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economic benefits

Estimating the economic benefits and costs of highly‐protected marine protected areas

Marine protected areas (MPAs) are gaining popularity to conserve marine biodiversity and to ensure a sustainable use of marine resources. This study elaborates on how to evaluate the economic benefits and costs of MPAs while providing examples and reviewing different economic methods. Key challenges, such as comparing non-market and markets benefits and quantifying the value of non-protected areas versus MPAs, are identified.

North Devon: Ecosystem Services

This factsheet, a product of the partnership of WWF UK and Sky Ocean Rescue (UK SEAS Project), provides answers to the question: "What are the key benefits the marine environment provides to people, and what are the risks and opportunities?" related to North Devon, United Kingdom. This communication tool gives a brief explaination of how the concept of Ecosystem Services and how this applies to the situation in North Devon. The UK SEAS Project developed several other reports and communications tools that can be find via the link below. 

Study on the economic benefits of marine protected areas

This report is one of the products of a project reviewing the economic benefits of MPAs, which is initiated by the European Commission and carried out by ICF, IEEP and PML. This study, task five of the larger project, gathered information from ten MPA case studies through qualitative research including stakeholder interviews and field visits. The ten case studies investigated the economic benefits of MPAs to evalaluate findings resulting from the project's previous research tasks and to collect lessons learned based on situations from different MPAs in European waters. 

A General Business Model for Marine Reserves

Marine reserves are an effective tool for protecting biodiversity locally, with potential economic benefits including enhancement of local fisheries, increased tourism, and maintenance of ecosystem services. However, fishing communities often fear short-term income losses associated with closures, and thus may oppose marine reserves. Here we review empirical data and develop bioeconomic models to show that the value of marine reserves (enhanced adjacent fishing + tourism) may often exceed the pre-reserve value, and that economic benefits can offset the costs in as little as five years.

Potential costs and benefits of marine reserves in the high seas

To our knowledge, this paper provides the first global, economically supported assessment of the impact on fisheries of potentially protecting a portion of the high seas in no-take marine protected areas. Such closures are likely to result in relatively little global annual profit loss. For example, closure of 20% of the high seas may lead to the loss of only 1.8% of the current global reported marine fisheries catch, and a decrease in profits to the high seas fleet of about US$270 million per year.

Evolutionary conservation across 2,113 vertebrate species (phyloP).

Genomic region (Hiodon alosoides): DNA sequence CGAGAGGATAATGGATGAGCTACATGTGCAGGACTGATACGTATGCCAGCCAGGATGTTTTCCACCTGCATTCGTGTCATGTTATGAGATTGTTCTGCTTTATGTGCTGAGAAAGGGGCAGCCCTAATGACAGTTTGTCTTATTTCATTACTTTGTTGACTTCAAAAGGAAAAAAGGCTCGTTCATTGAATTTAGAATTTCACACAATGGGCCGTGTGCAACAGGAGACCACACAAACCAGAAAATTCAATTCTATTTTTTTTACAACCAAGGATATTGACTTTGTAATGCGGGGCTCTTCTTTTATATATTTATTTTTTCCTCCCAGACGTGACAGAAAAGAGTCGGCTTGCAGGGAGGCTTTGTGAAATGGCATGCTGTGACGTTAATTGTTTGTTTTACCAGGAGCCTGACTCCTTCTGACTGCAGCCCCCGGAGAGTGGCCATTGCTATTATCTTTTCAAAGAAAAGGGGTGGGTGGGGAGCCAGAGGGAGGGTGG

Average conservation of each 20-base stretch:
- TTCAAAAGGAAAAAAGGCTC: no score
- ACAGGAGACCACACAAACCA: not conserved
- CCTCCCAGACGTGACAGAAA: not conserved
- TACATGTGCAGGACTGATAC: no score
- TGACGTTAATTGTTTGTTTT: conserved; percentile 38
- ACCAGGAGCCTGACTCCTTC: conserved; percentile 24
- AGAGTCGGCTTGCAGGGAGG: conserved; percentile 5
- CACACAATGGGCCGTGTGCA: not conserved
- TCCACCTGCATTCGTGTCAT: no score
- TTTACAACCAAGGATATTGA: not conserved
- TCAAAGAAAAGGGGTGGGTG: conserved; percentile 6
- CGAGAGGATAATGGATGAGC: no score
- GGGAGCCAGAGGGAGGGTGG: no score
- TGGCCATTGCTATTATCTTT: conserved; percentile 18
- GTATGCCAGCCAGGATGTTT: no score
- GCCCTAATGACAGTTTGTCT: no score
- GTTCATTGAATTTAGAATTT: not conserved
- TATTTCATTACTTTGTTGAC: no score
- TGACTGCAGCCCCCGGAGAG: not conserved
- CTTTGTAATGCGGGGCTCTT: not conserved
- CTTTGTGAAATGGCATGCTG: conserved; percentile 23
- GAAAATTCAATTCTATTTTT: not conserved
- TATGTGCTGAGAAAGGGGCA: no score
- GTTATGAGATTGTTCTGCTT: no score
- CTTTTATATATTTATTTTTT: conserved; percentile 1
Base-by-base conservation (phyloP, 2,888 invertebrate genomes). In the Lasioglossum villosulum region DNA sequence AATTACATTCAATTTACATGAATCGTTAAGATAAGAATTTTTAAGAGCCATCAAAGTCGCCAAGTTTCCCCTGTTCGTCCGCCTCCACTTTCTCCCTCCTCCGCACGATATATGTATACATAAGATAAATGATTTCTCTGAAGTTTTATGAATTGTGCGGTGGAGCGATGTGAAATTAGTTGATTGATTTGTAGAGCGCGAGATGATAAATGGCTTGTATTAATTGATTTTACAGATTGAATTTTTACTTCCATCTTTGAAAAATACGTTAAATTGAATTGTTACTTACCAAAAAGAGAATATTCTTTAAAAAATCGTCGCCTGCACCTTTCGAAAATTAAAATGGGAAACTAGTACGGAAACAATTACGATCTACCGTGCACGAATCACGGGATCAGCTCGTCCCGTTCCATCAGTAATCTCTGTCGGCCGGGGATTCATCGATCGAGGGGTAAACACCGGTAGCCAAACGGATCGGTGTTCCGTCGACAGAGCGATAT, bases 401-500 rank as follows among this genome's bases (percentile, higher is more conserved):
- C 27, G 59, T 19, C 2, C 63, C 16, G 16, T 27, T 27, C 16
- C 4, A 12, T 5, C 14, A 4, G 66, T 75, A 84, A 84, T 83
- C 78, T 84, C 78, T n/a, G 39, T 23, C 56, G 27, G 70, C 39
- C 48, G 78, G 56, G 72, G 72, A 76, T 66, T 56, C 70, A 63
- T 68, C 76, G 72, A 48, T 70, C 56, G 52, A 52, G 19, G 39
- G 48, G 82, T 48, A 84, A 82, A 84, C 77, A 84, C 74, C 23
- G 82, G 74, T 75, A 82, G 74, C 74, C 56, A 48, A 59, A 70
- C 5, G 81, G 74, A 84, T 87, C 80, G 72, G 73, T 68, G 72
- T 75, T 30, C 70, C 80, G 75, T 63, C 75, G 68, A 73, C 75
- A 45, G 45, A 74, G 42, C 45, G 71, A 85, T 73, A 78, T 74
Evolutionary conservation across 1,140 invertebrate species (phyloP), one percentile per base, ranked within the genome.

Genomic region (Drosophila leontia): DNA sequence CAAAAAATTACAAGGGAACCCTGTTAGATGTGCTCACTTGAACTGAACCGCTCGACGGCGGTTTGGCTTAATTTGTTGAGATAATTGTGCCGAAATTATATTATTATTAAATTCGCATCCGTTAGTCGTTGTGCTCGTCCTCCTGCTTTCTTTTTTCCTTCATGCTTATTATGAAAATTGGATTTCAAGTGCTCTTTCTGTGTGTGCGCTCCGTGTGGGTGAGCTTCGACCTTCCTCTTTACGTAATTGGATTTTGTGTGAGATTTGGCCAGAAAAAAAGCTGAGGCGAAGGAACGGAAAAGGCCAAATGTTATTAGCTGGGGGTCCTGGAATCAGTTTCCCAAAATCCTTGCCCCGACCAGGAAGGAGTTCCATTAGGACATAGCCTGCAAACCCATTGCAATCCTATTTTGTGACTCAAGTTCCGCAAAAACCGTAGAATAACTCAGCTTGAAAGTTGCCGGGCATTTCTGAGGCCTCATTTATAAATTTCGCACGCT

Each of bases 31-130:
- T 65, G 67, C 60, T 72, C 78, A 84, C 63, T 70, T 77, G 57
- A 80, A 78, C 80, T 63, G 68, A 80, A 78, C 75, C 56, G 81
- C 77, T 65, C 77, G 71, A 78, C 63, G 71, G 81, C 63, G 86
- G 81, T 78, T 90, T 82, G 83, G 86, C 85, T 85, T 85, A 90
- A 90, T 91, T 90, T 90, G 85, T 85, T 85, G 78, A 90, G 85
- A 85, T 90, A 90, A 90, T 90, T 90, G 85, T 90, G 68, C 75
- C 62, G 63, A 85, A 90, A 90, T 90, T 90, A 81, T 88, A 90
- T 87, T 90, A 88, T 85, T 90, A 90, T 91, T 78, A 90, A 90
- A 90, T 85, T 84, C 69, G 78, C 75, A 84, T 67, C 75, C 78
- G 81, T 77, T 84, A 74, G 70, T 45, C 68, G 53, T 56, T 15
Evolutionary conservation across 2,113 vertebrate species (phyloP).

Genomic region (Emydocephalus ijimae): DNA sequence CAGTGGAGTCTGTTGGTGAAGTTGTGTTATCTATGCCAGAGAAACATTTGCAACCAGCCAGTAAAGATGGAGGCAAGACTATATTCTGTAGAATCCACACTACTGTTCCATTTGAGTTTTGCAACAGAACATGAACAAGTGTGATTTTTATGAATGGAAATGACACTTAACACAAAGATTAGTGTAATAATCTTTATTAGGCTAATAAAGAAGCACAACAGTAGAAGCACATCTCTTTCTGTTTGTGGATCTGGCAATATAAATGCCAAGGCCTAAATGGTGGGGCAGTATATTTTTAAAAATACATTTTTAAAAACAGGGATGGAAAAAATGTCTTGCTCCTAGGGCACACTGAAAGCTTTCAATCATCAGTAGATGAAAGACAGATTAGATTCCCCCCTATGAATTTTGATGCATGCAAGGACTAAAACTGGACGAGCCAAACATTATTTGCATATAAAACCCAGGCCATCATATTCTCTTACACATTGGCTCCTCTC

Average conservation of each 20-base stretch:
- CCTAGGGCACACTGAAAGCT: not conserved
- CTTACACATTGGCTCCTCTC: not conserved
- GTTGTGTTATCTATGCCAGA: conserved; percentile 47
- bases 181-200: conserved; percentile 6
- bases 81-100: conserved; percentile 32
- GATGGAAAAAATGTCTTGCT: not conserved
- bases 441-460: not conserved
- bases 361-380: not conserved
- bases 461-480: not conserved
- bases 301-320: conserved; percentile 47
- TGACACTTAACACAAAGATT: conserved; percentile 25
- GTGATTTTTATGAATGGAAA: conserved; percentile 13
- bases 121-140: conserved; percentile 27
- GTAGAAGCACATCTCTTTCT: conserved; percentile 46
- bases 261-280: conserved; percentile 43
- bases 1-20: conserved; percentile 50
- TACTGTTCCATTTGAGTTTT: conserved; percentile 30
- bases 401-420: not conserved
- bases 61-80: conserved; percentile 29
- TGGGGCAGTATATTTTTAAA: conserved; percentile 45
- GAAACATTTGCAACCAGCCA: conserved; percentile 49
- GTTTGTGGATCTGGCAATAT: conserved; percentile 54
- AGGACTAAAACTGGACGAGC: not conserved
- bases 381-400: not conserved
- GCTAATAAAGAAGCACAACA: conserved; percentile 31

Nature's investment bank: How marine protected areas contribute to poverty reduction - Policy brief

This is a 4-pp policy brief of the Nature's Investments Bank project, for decision-makers.This study was designed to determined whether four marine protected areas have contributed to poverty reduction, and if so, why. The study sites are in Fiji (Navakavu), the the Solomon Islands (Arnavon Islands), Indonesia (Bunaken) and the Philippines (Apo Island). The sites are not a random sample but were deliberately chosen because local experts believe they have contributed to poverty reduction.

Nature's investment bank: How marine protected areas contribute to poverty reduction

The study “Nature’s Investment Bank” was designed to determined whether four marine protected areas have contributed to poverty reduction, and if so, why. The study sites are in Fiji (Navakavu), the the Solomon Islands (Arnavon Islands), Indonesia (Bunaken) and the Philippines (Apo Island). The sites are not a random sample but were deliberately chosen because local experts believe they have contributed to poverty reduction. The objective was to study potentially positive examples to see if there are common factors for success.

A general business model for marine reserves

Marine reserves are an effective tool for protecting biodiversity locally, with potential economic benefits including enhancement of local fisheries, increased tourism, and maintenance of ecosystem services. However, fishing communities often fear short-term income losses associated with closures, and thus may oppose marine reserves. Here we review empirical data and develop bioeconomic models to show that the value of marine reserves (enhanced adjacent fishing + tourism) may often exceed the pre-reserve value, and that economic benefits can offset the costs in as little as five years.